Weaver, the village in section 1 of Blairsville Township, was only a timbered wilderness between Pond creek and Big Muddy river when the Weaver Coal and Coke Company began sinking a mine shaft in September 1902. The mine was an investment of John W. Gates of Chicago, whose fortune was founded when he hired himself as a salesman to the inventor of barbed wire. His spectacular operations earned him the nickname, “Bet you a million” Gates. Amzi F. White interested Mr. Gates in coal lands after his work for the Illinois Central was completed around Cottage Home. A. E. Harper represented Mr. Gates in making the purchase.
Fred W. Richart, who designed mine number 7 at Herrin, was employed to survey the land and begin operations. Mr. Richart, son of the early postmaster at Fredonia, bought his first car to get back and forth from the new mine. It was so nearly the first car in the county it occasioned newspaper headlines.
William Ramsey was imported from Oklahoma by the mine owners to superintend early activities. He was a brother of Erskine Ramsey of the Tennessee coal and iron railroad. It was a wet and stormy winter, work progressed slowly. Mr. Ramsey demanded action at any cost. Neither mud nor quick sand were allowed to end the work that winter. But the company bought several active properties near DuQuoin and began operations. Weaver was abandoned until 1904 when W. P. Rend of Chicago acquired the property.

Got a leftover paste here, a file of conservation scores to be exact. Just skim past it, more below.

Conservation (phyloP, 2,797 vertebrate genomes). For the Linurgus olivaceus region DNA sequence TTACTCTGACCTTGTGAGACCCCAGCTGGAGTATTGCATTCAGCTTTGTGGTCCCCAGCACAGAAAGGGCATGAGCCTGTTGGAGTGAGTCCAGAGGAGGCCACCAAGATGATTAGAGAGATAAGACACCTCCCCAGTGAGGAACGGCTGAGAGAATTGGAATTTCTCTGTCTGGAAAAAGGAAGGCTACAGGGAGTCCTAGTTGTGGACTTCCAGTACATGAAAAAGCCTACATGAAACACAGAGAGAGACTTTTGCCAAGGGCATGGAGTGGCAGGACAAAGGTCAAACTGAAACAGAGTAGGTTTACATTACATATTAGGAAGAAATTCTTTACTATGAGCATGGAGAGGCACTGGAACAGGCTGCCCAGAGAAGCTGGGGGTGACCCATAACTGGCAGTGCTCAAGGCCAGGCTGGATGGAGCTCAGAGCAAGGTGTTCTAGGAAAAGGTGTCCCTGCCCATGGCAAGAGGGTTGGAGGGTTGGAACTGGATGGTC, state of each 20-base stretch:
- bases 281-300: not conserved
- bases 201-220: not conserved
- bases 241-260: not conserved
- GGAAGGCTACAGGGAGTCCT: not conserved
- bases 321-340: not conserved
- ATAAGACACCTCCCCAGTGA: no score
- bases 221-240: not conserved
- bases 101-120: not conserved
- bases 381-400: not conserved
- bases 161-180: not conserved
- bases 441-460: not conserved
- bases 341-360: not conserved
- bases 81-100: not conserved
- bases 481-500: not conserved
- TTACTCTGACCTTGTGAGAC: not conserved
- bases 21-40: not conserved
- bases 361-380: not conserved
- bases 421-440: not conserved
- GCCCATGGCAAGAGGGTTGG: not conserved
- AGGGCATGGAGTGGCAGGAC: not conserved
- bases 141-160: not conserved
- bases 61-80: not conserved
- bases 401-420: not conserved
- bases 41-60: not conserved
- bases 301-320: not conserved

Colonel Rend began his operations in the gopher hole mines of Ohio. During a strike, he settled with his miners at once and worked every day although he could not ship the coal. His competitors, the closed mines, prevented his receiving railroad cars. Colonel Rend sued the railroad, collected a considerable sum as damages, and left the Ohio field for that in southern Illinois.
Weaver became known as Rendville during Colonel Rend’s ownership. In 1909 a steel tipple was built. T. M. Jones of Herrin built a hotel, school, and several dwellings under contract from Colonel Rend that year.
Joe Grizzell ran the company store for Colonel Rend, and his assistant was Nick Tudoff. Nick’s first restaurant experience was cooking mulligan in an iron pot out behind the store when the colonel’s son, Frank Rend, came down from Chicago. Nick had his own modern cafe in Herrin in 1939.
The Old Ben Coal Corporation bought the Rend properties at Weaver and in Franklin County. The mine at Weaver was renamed Old Ben twenty on April 30, 1921. Operations ceased March 31, 1927. Miners left their homes to search for work, and in 1938 the once flourishing village was abandoned ever, as a voting precinct.
(Extracted from Pioneer Folks and Places, Barbara Barr Hubbs, 1939, on sale at the Williamson County Museum)